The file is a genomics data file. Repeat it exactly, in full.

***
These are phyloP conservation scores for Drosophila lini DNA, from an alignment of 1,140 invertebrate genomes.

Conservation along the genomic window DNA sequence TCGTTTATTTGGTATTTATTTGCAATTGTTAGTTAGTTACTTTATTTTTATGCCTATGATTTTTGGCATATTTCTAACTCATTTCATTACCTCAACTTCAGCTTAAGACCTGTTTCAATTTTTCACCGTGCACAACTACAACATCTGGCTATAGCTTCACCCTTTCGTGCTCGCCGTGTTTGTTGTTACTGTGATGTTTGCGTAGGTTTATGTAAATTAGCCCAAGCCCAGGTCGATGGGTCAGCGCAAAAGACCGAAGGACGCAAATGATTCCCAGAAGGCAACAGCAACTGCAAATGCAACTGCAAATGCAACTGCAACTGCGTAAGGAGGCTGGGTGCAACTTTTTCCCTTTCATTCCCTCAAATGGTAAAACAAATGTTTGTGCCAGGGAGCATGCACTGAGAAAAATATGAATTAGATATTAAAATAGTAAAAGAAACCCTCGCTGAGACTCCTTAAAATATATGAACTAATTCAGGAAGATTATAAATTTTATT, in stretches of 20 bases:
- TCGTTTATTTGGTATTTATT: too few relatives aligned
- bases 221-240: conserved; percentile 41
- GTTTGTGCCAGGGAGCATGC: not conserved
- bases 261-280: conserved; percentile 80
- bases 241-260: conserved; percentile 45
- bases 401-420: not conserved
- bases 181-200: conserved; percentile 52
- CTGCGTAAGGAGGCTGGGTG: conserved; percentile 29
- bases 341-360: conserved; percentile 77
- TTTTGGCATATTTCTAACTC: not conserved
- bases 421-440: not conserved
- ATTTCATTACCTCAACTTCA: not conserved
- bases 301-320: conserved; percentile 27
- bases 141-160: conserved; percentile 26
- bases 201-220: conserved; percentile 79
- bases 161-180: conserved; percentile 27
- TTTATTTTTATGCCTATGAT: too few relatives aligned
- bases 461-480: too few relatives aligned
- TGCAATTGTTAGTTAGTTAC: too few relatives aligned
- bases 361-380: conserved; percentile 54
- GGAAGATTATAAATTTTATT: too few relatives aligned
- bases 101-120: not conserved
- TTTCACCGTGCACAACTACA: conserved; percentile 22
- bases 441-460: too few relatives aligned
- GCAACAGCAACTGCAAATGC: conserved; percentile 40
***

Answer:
These are phyloP conservation scores for Drosophila lini DNA, from an alignment of 1,140 invertebrate genomes.

Conservation along the genomic window DNA sequence TCGTTTATTTGGTATTTATTTGCAATTGTTAGTTAGTTACTTTATTTTTATGCCTATGATTTTTGGCATATTTCTAACTCATTTCATTACCTCAACTTCAGCTTAAGACCTGTTTCAATTTTTCACCGTGCACAACTACAACATCTGGCTATAGCTTCACCCTTTCGTGCTCGCCGTGTTTGTTGTTACTGTGATGTTTGCGTAGGTTTATGTAAATTAGCCCAAGCCCAGGTCGATGGGTCAGCGCAAAAGACCGAAGGACGCAAATGATTCCCAGAAGGCAACAGCAACTGCAAATGCAACTGCAAATGCAACTGCAACTGCGTAAGGAGGCTGGGTGCAACTTTTTCCCTTTCATTCCCTCAAATGGTAAAACAAATGTTTGTGCCAGGGAGCATGCACTGAGAAAAATATGAATTAGATATTAAAATAGTAAAAGAAACCCTCGCTGAGACTCCTTAAAATATATGAACTAATTCAGGAAGATTATAAATTTTATT, in stretches of 20 bases:
- TCGTTTATTTGGTATTTATT: too few relatives aligned
- bases 221-240: conserved; percentile 41
- GTTTGTGCCAGGGAGCATGC: not conserved
- bases 261-280: conserved; percentile 80
- bases 241-260: conserved; percentile 45
- bases 401-420: not conserved
- bases 181-200: conserved; percentile 52
- CTGCGTAAGGAGGCTGGGTG: conserved; percentile 29
- bases 341-360: conserved; percentile 77
- TTTTGGCATATTTCTAACTC: not conserved
- bases 421-440: not conserved
- ATTTCATTACCTCAACTTCA: not conserved
- bases 301-320: conserved; percentile 27
- bases 141-160: conserved; percentile 26
- bases 201-220: conserved; percentile 79
- bases 161-180: conserved; percentile 27
- TTTATTTTTATGCCTATGAT: too few relatives aligned
- bases 461-480: too few relatives aligned
- TGCAATTGTTAGTTAGTTAC: too few relatives aligned
- bases 361-380: conserved; percentile 54
- GGAAGATTATAAATTTTATT: too few relatives aligned
- bases 101-120: not conserved
- TTTCACCGTGCACAACTACA: conserved; percentile 22
- bases 441-460: too few relatives aligned
- GCAACAGCAACTGCAAATGC: conserved; percentile 40